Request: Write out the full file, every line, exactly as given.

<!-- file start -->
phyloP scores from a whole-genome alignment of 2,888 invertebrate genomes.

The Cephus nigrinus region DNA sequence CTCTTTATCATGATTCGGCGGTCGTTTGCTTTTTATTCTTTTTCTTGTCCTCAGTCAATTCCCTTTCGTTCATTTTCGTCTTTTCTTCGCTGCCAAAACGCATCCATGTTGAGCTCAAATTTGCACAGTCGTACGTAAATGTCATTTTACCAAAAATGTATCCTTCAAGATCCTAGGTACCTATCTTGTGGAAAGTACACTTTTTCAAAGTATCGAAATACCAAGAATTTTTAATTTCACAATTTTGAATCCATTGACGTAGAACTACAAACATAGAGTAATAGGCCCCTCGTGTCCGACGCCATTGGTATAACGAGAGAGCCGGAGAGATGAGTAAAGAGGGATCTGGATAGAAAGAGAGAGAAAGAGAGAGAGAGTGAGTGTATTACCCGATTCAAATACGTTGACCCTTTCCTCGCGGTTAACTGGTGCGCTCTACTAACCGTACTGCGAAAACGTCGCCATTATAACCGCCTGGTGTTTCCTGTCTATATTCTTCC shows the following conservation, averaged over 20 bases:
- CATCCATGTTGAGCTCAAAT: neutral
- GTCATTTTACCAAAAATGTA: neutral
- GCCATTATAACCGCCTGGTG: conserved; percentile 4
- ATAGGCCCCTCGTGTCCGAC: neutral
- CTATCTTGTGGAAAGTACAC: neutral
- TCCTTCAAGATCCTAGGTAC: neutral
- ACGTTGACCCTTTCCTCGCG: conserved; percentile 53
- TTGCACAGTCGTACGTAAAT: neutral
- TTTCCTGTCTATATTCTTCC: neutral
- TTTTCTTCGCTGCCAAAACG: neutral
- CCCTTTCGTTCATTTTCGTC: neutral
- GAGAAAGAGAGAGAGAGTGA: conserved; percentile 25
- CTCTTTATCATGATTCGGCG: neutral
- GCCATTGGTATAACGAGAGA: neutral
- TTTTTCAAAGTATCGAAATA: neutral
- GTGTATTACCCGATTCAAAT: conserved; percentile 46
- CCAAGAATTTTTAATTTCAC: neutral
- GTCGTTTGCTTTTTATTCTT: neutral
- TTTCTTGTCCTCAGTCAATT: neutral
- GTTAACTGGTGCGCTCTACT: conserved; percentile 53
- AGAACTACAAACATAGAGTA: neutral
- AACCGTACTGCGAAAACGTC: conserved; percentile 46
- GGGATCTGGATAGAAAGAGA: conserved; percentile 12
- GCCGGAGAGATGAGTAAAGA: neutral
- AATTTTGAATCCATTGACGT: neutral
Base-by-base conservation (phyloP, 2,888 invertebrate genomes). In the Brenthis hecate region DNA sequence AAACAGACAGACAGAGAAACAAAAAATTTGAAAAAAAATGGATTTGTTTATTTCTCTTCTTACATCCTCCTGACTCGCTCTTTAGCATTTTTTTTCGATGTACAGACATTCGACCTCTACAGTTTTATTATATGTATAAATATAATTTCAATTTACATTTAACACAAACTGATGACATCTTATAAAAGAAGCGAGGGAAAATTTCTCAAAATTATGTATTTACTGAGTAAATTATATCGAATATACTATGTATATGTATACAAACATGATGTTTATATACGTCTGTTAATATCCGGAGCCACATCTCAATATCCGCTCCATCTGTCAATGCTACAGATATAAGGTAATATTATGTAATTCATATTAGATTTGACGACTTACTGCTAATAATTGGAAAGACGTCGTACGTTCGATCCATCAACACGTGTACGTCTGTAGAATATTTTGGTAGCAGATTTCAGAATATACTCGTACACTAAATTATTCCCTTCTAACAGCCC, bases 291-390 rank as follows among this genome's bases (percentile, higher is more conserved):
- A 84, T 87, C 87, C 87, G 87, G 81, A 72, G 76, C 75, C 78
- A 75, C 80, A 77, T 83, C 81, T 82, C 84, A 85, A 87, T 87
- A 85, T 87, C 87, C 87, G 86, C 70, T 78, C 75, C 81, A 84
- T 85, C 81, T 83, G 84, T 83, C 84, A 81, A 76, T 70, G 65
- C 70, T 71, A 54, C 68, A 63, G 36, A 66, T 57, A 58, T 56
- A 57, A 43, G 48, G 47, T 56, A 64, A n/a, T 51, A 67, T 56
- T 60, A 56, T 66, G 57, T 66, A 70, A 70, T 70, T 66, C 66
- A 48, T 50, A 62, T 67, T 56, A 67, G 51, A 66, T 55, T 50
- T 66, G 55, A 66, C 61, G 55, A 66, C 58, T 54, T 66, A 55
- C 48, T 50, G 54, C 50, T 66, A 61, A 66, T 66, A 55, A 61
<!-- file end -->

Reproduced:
phyloP scores from a whole-genome alignment of 2,888 invertebrate genomes.

The Cephus nigrinus region DNA sequence CTCTTTATCATGATTCGGCGGTCGTTTGCTTTTTATTCTTTTTCTTGTCCTCAGTCAATTCCCTTTCGTTCATTTTCGTCTTTTCTTCGCTGCCAAAACGCATCCATGTTGAGCTCAAATTTGCACAGTCGTACGTAAATGTCATTTTACCAAAAATGTATCCTTCAAGATCCTAGGTACCTATCTTGTGGAAAGTACACTTTTTCAAAGTATCGAAATACCAAGAATTTTTAATTTCACAATTTTGAATCCATTGACGTAGAACTACAAACATAGAGTAATAGGCCCCTCGTGTCCGACGCCATTGGTATAACGAGAGAGCCGGAGAGATGAGTAAAGAGGGATCTGGATAGAAAGAGAGAGAAAGAGAGAGAGAGTGAGTGTATTACCCGATTCAAATACGTTGACCCTTTCCTCGCGGTTAACTGGTGCGCTCTACTAACCGTACTGCGAAAACGTCGCCATTATAACCGCCTGGTGTTTCCTGTCTATATTCTTCC shows the following conservation, averaged over 20 bases:
- CATCCATGTTGAGCTCAAAT: neutral
- GTCATTTTACCAAAAATGTA: neutral
- GCCATTATAACCGCCTGGTG: conserved; percentile 4
- ATAGGCCCCTCGTGTCCGAC: neutral
- CTATCTTGTGGAAAGTACAC: neutral
- TCCTTCAAGATCCTAGGTAC: neutral
- ACGTTGACCCTTTCCTCGCG: conserved; percentile 53
- TTGCACAGTCGTACGTAAAT: neutral
- TTTCCTGTCTATATTCTTCC: neutral
- TTTTCTTCGCTGCCAAAACG: neutral
- CCCTTTCGTTCATTTTCGTC: neutral
- GAGAAAGAGAGAGAGAGTGA: conserved; percentile 25
- CTCTTTATCATGATTCGGCG: neutral
- GCCATTGGTATAACGAGAGA: neutral
- TTTTTCAAAGTATCGAAATA: neutral
- GTGTATTACCCGATTCAAAT: conserved; percentile 46
- CCAAGAATTTTTAATTTCAC: neutral
- GTCGTTTGCTTTTTATTCTT: neutral
- TTTCTTGTCCTCAGTCAATT: neutral
- GTTAACTGGTGCGCTCTACT: conserved; percentile 53
- AGAACTACAAACATAGAGTA: neutral
- AACCGTACTGCGAAAACGTC: conserved; percentile 46
- GGGATCTGGATAGAAAGAGA: conserved; percentile 12
- GCCGGAGAGATGAGTAAAGA: neutral
- AATTTTGAATCCATTGACGT: neutral
Base-by-base conservation (phyloP, 2,888 invertebrate genomes). In the Brenthis hecate region DNA sequence AAACAGACAGACAGAGAAACAAAAAATTTGAAAAAAAATGGATTTGTTTATTTCTCTTCTTACATCCTCCTGACTCGCTCTTTAGCATTTTTTTTCGATGTACAGACATTCGACCTCTACAGTTTTATTATATGTATAAATATAATTTCAATTTACATTTAACACAAACTGATGACATCTTATAAAAGAAGCGAGGGAAAATTTCTCAAAATTATGTATTTACTGAGTAAATTATATCGAATATACTATGTATATGTATACAAACATGATGTTTATATACGTCTGTTAATATCCGGAGCCACATCTCAATATCCGCTCCATCTGTCAATGCTACAGATATAAGGTAATATTATGTAATTCATATTAGATTTGACGACTTACTGCTAATAATTGGAAAGACGTCGTACGTTCGATCCATCAACACGTGTACGTCTGTAGAATATTTTGGTAGCAGATTTCAGAATATACTCGTACACTAAATTATTCCCTTCTAACAGCCC, bases 291-390 rank as follows among this genome's bases (percentile, higher is more conserved):
- A 84, T 87, C 87, C 87, G 87, G 81, A 72, G 76, C 75, C 78
- A 75, C 80, A 77, T 83, C 81, T 82, C 84, A 85, A 87, T 87
- A 85, T 87, C 87, C 87, G 86, C 70, T 78, C 75, C 81, A 84
- T 85, C 81, T 83, G 84, T 83, C 84, A 81, A 76, T 70, G 65
- C 70, T 71, A 54, C 68, A 63, G 36, A 66, T 57, A 58, T 56
- A 57, A 43, G 48, G 47, T 56, A 64, A n/a, T 51, A 67, T 56
- T 60, A 56, T 66, G 57, T 66, A 70, A 70, T 70, T 66, C 66
- A 48, T 50, A 62, T 67, T 56, A 67, G 51, A 66, T 55, T 50
- T 66, G 55, A 66, C 61, G 55, A 66, C 58, T 54, T 66, A 55
- C 48, T 50, G 54, C 50, T 66, A 61, A 66, T 66, A 55, A 61